I Got Staffed (Classified)

Posted: April 9, 2010 in Uncategorized

The number one question asked by one inmate to another at Dodge Correctional Institution, the receiving facility in the Wisconsin Prison system, is “Have you been staffed yet?”  What they are referring to is the process the prison system uses to classify an inmate, whether they are a minimum, medium, or maximum security inmate, identify what types of programs you should go through for rehabilitation, and what prisons you might be sent to.  The person that does this is called the “Classification Specialist”.  They make sure all the paperwork from the courts is correct, all screening here has been done, and give their recommendations.  This process is called by the Department of Corrections, as you might guess, is “Classification”.

Trust me on this.  Every inmate here anxiously awaits their turn to be staffed.  Any possible prison we could be sent to is seen as having to be better than here.  In our minds, the next prison is the “Promised Land” where we aren’t in our cells 23 hours a day, can talk to others, have things to do, have access to electronics, and feel like we’re moving forward.  The average wait to be staffed is about 8 weeks and that wait to escape Dodge seems like torture.

This past Thursday, my 50th day at Dodge, it was my turn to be staffed. 

I knew what I hoped would happen.  I would be classified as a minimum security inmate and be sent directly to a prison with the Earned Release Program (ERP).  ERP is a program designed for those with drug and/or alcohol issues.  I’m told it’s an intense 4 1/2 to 6 month treatment program.  Upon successful completion, the remainder of the time you have to sit in prison is converted into extended supervision and you are released.  In a perfect world, I’d be out sometime this summer.

Of course, the world isn’t perfect, and I’ve come to expect the unexpected.  The classification specialist found a problem.  On the paperwork on my case, a clerk had forgotten to check a box that said I was eligible for ERP.  That of course, would have to be fixed prior to my entry into the program.  Sounds simple right?  Not exactly.  The clerk has to get the request, do the paperwork, have the Judge sign it, the DOC has to get it and it than will be considered at your next classification review.  My classification specialist scheduled that for 4 months from now.  I’m sure my disappointment was obvious.  I asked if I could get the review done sooner if the paperwork was fixed and she told me I could ask the Social Worker at the next institution.  She agreed I was ERP material and my plan was going that direction.  Her plan is to send me to a medium security prison in Stanley or Jackson then on to the waiting list for the ERP program in Chippewa Falls once everything was fixed.

Yes, I was annoyed but it wasn’t her fault.  I sat around my cell kicking myself for not having this in order and getting myself in this position to begin with.  I tried to focus on the positive.  Soon I’d be out of Dodge.  I could have .NET Framework books sent to my next institution and try to stay on top of things in Information Technology.  I could have a radio, maybe even a TV. Maybe that wouldn’t be so bad, I thought.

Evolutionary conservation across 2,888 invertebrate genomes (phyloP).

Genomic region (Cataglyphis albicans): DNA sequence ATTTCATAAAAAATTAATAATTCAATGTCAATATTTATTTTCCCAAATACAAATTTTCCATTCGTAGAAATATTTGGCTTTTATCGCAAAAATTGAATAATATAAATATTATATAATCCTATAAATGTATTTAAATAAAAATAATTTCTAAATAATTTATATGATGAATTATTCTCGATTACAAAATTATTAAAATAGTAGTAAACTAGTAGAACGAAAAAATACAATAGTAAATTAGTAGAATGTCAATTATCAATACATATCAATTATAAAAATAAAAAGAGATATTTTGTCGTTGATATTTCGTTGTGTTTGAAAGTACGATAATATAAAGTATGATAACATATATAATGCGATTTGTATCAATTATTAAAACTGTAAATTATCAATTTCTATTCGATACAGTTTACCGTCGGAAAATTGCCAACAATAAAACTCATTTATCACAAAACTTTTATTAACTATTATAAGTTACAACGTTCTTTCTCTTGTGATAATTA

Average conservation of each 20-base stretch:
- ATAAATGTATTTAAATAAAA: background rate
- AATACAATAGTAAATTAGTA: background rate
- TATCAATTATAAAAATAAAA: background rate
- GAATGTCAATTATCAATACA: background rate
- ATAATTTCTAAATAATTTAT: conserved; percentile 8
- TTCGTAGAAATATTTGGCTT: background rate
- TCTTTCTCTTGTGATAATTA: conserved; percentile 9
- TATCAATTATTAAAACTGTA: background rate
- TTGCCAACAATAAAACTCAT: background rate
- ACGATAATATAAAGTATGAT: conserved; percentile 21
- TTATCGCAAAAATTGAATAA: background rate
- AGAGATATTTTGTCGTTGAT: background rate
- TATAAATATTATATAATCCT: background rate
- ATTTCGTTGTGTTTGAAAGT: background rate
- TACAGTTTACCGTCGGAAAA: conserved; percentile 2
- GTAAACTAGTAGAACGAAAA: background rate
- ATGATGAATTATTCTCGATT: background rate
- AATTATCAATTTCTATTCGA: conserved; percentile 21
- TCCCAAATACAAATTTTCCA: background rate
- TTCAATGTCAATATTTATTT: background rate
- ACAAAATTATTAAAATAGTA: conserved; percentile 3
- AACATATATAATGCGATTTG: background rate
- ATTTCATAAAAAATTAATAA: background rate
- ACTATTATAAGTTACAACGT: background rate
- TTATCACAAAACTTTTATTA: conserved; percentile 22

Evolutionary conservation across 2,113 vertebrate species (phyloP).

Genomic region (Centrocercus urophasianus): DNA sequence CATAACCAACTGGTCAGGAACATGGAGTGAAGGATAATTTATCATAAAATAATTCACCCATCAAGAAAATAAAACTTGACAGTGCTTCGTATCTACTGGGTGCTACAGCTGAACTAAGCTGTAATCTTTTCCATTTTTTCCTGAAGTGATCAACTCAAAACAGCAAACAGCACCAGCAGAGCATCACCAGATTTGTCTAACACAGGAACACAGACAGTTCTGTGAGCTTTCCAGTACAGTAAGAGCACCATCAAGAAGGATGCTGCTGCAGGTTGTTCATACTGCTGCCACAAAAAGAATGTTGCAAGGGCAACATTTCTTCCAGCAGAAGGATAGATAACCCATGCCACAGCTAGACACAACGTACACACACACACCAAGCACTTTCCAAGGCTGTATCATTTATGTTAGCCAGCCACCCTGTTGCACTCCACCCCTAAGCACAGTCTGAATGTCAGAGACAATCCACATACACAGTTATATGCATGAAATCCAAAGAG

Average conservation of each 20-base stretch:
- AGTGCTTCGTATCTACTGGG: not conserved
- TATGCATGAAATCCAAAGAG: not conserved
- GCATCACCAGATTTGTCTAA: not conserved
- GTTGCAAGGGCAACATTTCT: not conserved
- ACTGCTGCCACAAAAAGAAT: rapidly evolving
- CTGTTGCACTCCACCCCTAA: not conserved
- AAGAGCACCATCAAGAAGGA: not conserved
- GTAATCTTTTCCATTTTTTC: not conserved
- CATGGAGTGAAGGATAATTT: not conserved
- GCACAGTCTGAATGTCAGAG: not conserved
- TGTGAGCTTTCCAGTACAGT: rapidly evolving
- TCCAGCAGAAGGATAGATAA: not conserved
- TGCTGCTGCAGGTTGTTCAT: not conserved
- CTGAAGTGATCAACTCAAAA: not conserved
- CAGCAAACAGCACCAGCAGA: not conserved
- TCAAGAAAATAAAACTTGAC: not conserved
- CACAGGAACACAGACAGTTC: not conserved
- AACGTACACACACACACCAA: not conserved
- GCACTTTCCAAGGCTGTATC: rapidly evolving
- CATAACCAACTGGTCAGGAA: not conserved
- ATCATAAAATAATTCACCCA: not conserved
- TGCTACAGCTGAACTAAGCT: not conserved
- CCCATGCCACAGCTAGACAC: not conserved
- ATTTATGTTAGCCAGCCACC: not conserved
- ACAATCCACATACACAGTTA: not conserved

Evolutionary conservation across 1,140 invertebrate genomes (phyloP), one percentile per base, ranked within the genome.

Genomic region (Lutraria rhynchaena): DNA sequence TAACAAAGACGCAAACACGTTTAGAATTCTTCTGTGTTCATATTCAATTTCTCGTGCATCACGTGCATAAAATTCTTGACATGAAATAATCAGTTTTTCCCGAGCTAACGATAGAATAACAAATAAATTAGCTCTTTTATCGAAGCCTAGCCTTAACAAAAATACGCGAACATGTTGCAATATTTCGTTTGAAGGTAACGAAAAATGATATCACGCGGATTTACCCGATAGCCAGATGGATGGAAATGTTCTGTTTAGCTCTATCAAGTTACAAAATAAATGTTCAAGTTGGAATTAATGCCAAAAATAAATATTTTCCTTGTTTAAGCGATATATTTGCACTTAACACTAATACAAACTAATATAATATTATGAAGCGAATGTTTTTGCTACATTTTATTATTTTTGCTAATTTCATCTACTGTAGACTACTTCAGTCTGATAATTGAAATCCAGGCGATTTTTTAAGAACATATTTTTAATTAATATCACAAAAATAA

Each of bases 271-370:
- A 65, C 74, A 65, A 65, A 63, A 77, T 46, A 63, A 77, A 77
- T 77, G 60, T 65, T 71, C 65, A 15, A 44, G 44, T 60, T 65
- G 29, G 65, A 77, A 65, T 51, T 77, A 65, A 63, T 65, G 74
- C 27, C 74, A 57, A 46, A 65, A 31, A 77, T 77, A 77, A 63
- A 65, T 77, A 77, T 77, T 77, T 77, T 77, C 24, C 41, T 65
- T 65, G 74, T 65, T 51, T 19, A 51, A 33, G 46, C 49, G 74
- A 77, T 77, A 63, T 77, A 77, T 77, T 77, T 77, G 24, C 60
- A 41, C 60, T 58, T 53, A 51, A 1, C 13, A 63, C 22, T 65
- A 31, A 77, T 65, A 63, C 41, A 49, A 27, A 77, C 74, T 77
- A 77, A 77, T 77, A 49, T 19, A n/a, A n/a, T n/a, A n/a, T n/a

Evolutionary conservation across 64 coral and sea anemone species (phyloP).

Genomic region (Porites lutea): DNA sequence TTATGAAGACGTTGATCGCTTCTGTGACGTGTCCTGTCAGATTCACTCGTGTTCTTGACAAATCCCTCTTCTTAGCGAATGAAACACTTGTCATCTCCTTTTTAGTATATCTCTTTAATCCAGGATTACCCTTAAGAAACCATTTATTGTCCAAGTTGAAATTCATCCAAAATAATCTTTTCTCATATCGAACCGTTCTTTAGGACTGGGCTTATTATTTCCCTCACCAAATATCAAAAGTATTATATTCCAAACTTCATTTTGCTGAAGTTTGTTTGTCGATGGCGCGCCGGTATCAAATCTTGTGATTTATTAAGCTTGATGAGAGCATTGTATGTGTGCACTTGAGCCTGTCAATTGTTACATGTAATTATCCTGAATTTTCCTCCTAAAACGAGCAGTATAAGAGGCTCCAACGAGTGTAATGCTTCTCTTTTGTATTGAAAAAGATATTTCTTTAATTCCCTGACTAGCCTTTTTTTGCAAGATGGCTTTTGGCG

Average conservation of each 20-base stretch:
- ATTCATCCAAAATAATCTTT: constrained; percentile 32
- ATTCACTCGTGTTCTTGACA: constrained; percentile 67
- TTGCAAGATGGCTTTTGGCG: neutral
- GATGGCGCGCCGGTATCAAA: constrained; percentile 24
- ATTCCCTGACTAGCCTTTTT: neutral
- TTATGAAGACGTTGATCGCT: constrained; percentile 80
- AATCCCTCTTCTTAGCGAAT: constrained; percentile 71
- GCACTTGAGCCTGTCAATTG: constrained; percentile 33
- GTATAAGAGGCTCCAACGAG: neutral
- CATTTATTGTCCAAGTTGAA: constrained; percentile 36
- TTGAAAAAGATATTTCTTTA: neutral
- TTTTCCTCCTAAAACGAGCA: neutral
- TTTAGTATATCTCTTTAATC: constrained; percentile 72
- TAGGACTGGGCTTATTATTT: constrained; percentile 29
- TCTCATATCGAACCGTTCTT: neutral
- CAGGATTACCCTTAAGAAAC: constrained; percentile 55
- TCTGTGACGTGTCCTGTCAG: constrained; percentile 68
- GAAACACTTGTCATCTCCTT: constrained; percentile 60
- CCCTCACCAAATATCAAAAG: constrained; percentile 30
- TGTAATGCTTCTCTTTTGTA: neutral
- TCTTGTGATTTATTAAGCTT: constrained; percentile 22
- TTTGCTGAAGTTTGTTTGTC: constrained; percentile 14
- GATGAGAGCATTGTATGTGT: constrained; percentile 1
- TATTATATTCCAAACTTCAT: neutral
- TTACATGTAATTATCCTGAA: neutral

Today, however a guard mentioned with me having all these chemotherapy treatments still to go, Dodge might not let me go to another facility especially how far they are from Madison.  It certainly wasn’t what I wanted to hear, but I could easily see that happening.  The staffing process is suppose to provide a roadmap, a sense of direction and concrete goals but even now I feel that slipping away to the uncertainty I’ve known for the past 10 months.

I got up and paced the floor.  My thoughts went from these issues to my attitude.  All my assumptions are negative.  I assume I won’t get classified again sooner.  I assume Dodge won’t let me go. I assume that guard even knows what he’s talking about.  Why my flow of negativity?  I’m thinking its because I, who am powerless in this reality, am trying to be in control and for some reason I find that paradox frustrating!  It might too indicate a belief I’ll fail regardless, and/or a lack of faith in God, myself and others.  Perhaps as time goes on, these things will become clear.  It is certainly worthy of examination.

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Comments
  1. Henry M says:

    I have not been sentenced as of yet but at least I some what know what to expect when I am sentenced. If it is a prison sentence that is. Here I was thinking that the judge sentenced someone and you were immediately sent to the appropriate institution.
    Sounds like a bunch of typical lazy ass state employees holding up the show again. Yes I know I should change my way of thinking before I get there but I will not change that. And yes I will still be verbal about how lazy state employees are. I would assume that the 8 weka counts toward your time served. Maybe. Not a good idea to assume anything though.
    Do you know where I can go to get an idea of what life is like in the other institutions?

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